The Tajik of Uzbekistan
The Tajik have repeatedly been invaded and conquered throughout their history. The armies of Alexander the Great, the Arabs in the seventh century, Genghis Khan, the Turks, the British, and the Russian empire have all had a profound impact on these people. In fact, the numerous invasions have been the major factor in the dispersion of the Tajik to other locations.
The term "Tajik" comes from the word taj, which means "crown." This name was probably first used by the seventh century Arabs to differentiate the Persian (Tajiki) speakers from the Turkic speakers.
What Are Their Lives Like?
More and more of the Tajik have moved to the cities over the past fifty years. Most families farm during the summer period, then return to the cities for the remainder of the year. This has resulted in an unstable work force throughout the region. Conflicts often occur between the Uzbeks and the Tajik as a result of the competition for jobs.
A majority of the urban Tajik live in governmental housing. The rural Tajik live instead in village communities located on non-farmable, rocky land. There they build low, square or rectangular houses out of unbaked mud. Pressed mud bricks made with stone are used for the foundations. Flat roofs are made of tightly packed earth and twigs, and are supported by mat covered beams.
Women wear colorful national costumes with printed cottons and silks accented by flowered head scarves. They rarely wear veils; however, they do wear chaddors, which are multi-purpose shawls. The men wear shirts and trousers, sometimes with quilted robes and belts. They also wear embroidered skull caps, and some wear turbans or fur hats during the cold mountain winters. The upper class and city dwellers tend to wear European style clothing.
Green tea is served with most meals. Bread is a staple food, and the Tajik bake bread out of anything that can be ground into flour, including a variety of peas and mulberries. They also eat starchy foods, rice, grapes, dried fruits, chicken, lamb, and vegetable dishes.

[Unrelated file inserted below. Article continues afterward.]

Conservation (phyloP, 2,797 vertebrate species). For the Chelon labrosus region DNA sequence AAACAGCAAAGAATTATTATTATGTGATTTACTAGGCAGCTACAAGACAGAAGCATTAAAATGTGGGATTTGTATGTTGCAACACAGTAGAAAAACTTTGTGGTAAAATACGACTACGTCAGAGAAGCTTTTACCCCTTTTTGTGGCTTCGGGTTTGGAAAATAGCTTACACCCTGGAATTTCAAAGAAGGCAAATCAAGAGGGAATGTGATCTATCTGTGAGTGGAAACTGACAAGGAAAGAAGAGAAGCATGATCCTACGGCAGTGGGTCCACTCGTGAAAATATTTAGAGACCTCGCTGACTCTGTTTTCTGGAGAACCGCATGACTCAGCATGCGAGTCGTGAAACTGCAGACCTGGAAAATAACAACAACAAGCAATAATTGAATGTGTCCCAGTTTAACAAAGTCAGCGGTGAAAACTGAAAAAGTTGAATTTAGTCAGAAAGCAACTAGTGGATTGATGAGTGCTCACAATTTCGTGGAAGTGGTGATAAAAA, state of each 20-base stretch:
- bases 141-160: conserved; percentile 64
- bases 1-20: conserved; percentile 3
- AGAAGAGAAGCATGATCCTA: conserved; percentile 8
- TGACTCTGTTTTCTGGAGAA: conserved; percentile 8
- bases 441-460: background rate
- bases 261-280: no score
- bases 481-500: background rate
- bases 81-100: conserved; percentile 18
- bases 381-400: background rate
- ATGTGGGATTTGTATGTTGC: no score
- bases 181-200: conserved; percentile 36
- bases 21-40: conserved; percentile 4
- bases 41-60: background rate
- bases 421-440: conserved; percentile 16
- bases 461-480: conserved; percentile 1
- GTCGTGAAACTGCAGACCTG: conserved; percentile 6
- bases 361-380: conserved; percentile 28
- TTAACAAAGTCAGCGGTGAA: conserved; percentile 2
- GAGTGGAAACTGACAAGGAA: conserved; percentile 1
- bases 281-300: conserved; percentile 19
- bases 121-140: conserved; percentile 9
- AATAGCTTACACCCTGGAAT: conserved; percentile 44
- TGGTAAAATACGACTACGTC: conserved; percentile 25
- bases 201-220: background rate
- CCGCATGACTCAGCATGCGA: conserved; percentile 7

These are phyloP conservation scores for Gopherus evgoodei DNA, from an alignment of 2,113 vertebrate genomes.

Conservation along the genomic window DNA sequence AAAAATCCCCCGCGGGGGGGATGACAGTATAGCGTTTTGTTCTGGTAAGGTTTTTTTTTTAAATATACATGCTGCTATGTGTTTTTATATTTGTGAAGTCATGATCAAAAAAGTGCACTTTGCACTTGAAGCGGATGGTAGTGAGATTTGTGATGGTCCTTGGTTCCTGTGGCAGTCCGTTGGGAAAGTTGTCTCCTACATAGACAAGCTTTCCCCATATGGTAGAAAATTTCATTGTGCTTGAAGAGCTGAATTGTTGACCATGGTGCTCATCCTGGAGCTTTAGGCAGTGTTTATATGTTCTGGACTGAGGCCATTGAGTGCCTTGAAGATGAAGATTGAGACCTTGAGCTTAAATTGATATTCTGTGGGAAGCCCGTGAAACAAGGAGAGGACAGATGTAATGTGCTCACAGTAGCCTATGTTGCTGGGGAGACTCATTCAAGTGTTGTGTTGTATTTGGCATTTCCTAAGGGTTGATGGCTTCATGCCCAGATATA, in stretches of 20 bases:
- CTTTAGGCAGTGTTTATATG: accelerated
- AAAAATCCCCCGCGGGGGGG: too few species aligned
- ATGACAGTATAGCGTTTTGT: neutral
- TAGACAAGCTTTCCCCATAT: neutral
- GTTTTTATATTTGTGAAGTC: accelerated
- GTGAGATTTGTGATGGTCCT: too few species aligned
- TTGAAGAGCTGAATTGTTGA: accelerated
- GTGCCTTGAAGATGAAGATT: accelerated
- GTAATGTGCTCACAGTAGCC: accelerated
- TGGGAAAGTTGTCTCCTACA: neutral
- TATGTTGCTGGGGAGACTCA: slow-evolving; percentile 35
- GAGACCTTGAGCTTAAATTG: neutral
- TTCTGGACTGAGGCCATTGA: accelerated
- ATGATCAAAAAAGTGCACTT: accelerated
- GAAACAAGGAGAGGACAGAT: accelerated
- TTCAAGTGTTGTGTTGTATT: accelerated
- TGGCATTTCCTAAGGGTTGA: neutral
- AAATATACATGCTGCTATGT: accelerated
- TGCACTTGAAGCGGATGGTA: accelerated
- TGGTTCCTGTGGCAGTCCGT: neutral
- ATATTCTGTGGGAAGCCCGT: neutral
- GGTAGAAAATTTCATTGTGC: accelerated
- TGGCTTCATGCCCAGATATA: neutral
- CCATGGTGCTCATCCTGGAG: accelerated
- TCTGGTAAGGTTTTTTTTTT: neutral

Tajik society is patriarchal, meaning that the authority belongs to the oldest males of the extended family. Inheritances are passed down through the males, and after marriage, a new bride moves in with the husband's family. Traditionally, marriages were arranged by the family. Today, however, most Tajik are free to choose their own mates.
Villages and communities are ruled by a majlis, or council, made up of the male leaders of prominent families. A chief is elected from among the council. The "kinship structure" is still dominant in social and political spheres of life. The Tajik live in tight-knit communities and are a very hospitable people.
What Are Their Beliefs?
What Are Their Needs?
the Afghani Tajik of Pakistan and Afghanistan; the Chinese Tajik;
the Tajik of Kazakstan; Russia; Kyrgyzstan; Iran; China; and Tajikistan.
Latest estimates from the World Evangelization Research Center.
© Copyright 1997
Bethany World Prayer Center
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